Ventnor was the Isle of Wight’s most exposed pier sticking right out into the English Channel with no shelter from winds from the east through to the west. Imagine yourself on the end of the pier looking out to the south west, which in this picture is towards the right, and, if you could see over the horizon, the next bit of land which you would spy would be France or if you looked a little more to the west, to the right, it would be America. Not surprisingly Ventnor was ever a difficult pier and ever subject to damage from the pounding waves rolling up the Channel.
The idea for a pier and small harbour at the resort was hatched in the early 1860s and, by the summer of 1863, work was sufficiently far advanced for the first call by paddle steamers, the Prince Consort coming down from Portsmouth and the Chancellor from Stokes Bay. However disaster struck on 1st July when the Chancellor grounded on a rock at low tide and, in deteriorating weather conditions, her mooring ropes snapped leaving her to be thrown ashore onto the beach (pictured above) where she broke her back.
Subsequent work to complete the harbour continued to be hampered by the weather until winter storms finally swept away much of the eastern arm and the western pier head in 1867 bringing the project to a halt. Never daunted, a second pier was proposed, built and opened in 1881 but that too had a very short life being swept away by gales the following winter.
You have to give Ventnor full marks for effort because the demise of the two previous piers did not stop plans for a third. The finished result, the Royal Victoria Pier, opened for paddle steamer calls in 1888 and ended up having a much longer life than its predecessors. Amongst its first visitors was the Bangor Castle (pictured above), which had been chartered by the Southampton Company as a stop gap after their brand new Princess of Wales had been sliced in two by the Balmoral Castle on trials on the Clyde, and it was not long before Ventnor started to receive calls, weather permitting, from representatives from all the various excursions paddle steamer fleets from Bournemouth in the west through to the Sussex Piers in the east.
This picture shows Red Funnel’s Lorna Doone berthing in the late 1930s and also demonstrates another of the difficulties of piers sticking out into the sea with a strong tide running across them. As you can see, this shot was taken on a lovely day but, even so, all is not going terribly well with the berthing with the stern swinging off. Lorna Doone has come in fast to get in before the tide sets her off (towards us in the picture) which you can see from the wash from her paddles going towards the bow. Now the engines are going ahead, with wash coming out towards the stern, to put weight on the spring to try to drive her alongside. And you can see the steam exhaust from the aft capstan as it endeavours to pull the ship alongside against the force of the tide pushing her off.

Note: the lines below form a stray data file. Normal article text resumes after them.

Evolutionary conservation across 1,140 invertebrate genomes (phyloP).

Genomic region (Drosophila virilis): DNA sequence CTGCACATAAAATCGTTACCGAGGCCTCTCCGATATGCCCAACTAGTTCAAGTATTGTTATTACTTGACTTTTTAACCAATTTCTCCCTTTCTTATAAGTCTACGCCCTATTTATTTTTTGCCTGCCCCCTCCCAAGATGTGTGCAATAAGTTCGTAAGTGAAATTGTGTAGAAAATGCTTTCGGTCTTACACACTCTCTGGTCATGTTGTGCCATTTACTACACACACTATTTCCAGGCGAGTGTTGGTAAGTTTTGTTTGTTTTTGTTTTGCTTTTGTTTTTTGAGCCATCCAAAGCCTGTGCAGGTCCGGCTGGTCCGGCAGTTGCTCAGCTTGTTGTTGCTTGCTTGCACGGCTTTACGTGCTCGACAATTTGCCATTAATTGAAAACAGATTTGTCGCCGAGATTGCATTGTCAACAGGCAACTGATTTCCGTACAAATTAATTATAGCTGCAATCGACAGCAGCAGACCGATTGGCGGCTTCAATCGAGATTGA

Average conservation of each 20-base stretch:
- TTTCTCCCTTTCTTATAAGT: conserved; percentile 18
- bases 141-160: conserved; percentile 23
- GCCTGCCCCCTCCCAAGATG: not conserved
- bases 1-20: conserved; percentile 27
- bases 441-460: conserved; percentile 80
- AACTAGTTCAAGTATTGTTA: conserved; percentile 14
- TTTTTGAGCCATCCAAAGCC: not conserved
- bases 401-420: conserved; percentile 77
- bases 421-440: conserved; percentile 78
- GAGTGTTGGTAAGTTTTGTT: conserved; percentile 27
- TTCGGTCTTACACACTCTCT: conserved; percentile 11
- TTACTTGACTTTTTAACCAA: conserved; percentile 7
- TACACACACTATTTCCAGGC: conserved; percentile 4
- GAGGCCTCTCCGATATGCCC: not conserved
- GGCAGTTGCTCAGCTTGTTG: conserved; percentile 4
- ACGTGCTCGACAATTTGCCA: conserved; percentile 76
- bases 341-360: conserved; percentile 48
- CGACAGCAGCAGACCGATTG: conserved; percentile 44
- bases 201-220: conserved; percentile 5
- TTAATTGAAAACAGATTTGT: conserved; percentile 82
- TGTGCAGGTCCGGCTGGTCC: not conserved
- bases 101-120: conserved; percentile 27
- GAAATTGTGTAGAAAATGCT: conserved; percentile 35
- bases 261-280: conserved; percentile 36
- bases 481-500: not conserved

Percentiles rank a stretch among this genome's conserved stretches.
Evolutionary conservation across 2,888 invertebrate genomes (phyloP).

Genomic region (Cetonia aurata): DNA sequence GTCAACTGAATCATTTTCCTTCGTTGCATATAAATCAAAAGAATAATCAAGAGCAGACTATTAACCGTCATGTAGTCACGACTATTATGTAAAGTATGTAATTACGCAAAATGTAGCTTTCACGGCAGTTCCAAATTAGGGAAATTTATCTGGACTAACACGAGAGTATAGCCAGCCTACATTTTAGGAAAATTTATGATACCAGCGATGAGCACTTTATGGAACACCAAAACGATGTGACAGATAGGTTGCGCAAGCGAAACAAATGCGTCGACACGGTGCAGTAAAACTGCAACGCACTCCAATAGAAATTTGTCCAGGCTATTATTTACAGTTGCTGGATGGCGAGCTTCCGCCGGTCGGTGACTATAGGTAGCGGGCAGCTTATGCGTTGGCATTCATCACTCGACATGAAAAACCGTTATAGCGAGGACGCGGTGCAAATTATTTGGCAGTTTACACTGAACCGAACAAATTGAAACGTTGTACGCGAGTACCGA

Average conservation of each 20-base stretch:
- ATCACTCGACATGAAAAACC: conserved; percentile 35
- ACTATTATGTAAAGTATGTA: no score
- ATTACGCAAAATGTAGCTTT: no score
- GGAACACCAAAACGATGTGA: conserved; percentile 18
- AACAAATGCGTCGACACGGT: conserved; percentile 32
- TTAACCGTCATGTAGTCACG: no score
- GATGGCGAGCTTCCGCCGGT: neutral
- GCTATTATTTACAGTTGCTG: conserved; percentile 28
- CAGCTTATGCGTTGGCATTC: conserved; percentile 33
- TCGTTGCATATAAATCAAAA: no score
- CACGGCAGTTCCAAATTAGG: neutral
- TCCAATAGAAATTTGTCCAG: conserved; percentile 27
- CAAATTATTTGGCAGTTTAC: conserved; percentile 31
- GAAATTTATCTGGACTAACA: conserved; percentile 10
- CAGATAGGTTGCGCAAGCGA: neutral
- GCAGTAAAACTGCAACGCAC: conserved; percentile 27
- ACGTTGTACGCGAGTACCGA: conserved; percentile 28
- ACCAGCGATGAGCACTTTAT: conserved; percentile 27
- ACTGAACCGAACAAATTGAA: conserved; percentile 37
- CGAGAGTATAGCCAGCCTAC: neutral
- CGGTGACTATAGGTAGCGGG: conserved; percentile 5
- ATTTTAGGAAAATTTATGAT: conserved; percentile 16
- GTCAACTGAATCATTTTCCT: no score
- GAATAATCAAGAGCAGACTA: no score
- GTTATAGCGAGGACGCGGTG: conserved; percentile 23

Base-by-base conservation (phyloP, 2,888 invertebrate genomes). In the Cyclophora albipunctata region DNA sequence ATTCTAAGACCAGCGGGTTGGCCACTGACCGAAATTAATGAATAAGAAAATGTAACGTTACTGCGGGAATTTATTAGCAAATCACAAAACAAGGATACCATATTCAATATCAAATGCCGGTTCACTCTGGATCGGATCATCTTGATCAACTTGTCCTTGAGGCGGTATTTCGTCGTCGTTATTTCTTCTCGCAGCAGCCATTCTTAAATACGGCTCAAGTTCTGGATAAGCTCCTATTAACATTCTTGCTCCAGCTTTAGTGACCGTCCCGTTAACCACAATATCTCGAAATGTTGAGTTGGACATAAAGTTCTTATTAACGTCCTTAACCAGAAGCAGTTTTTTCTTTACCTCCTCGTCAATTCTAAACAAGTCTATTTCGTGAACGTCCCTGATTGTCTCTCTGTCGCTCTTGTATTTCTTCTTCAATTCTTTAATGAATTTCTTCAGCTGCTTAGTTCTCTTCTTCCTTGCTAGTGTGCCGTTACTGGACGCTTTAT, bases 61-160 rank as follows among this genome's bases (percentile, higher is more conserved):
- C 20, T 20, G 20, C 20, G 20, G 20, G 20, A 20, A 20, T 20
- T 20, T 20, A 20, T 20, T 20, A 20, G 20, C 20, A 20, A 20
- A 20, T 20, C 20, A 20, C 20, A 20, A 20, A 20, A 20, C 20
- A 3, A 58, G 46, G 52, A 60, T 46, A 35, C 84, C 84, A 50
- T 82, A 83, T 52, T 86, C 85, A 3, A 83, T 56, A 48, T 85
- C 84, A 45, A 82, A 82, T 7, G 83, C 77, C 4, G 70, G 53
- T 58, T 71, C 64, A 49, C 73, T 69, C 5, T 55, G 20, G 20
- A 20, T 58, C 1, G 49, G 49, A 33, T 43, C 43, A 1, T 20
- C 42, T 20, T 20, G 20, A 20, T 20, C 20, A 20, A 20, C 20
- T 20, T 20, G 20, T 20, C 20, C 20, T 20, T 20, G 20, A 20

After the Second World War the pier was not repaired and re-opened until 1953 when the first call was made by the rather inaptly named Cardiff Queen on a day trip from Brighton on 25th May.
Cosens’s Embassy made half a dozen calls there in 1953 and 1954 en route from Bournemouth to Shanklin but did not call again after that.
Red Funnel added Ventnor once again to their schedule from 1953 with calls generally scheduled three days a week during the peak season offering trips by the Balmoral or the Vecta either as part of the Round The Island Trip, or up to Southampton to view the docks. The picture of the Balmoral passing through the Town Bridge at Weymouth in the spring of 1964 was taken from Cosens’s Consul and you can just see her bow in the bottom left.
In 1954 the Glen Gower, replaced the Cardiff Queen on the Sussex Coast and made several calls at Ventnor becoming, so far as I can see, the last paddle steamer actually to berth there.
This absence of paddle steamer calls at Ventnor did not escape the notice of the Paddle Steamer Preservation Society which was ever on the lookout for unusual destinations to revive. As a result, they chartered the Embassy on Sunday 24th July 1966 for a day trip from Poole and Bournemouth round the Isle of Wight to make her first call at Ventnor for twelve years. An afternoon cruise was also to be offered from the resort at 3pm back 5pm to off the North Foreland.
But, and so often in life there is a but, the day dawned inauspiciously with an overcast sky and a strengthening moderate to fresh south westerly breeze with the promise of rain later. A front was passing through so, whilst, the Embassy did manage to sail round the Island going south about first to get in the lee of the east of the Island sooner rather than later in the day, a call at Ventnor was not possible leaving the accolade of being the last paddle steamer to call there still with the Glen Gower.
After the Balmoral made her last call at Ventnor in 1966, the pier continued its lonely sojourn jutting out into the English Channel battered by winter gales. Its deteriorating structure was not helped by catching fire in 1985 (why do so many piers catch fire?) and time was up for it eventually in 1993 when the order was given for it to be demolished. So off it went carrying away with it the merry sparkle of happiness of all the ghosts of all the passengers who had ever passed up and down it on their way to or from the heady excitement and wonder of their trip to sea.
Geoff Hamer has emailed to say:
The Balmoral did not call there after 1966 as the landing stage needed repairs. In the 1967 and ’68 seasons, she still offered trips from Ryde, Sandown and Shanklin. The post-war history of Ventnor Pier was thus very short, with steamer calls for just 14 seasons, from 1953 to 1966.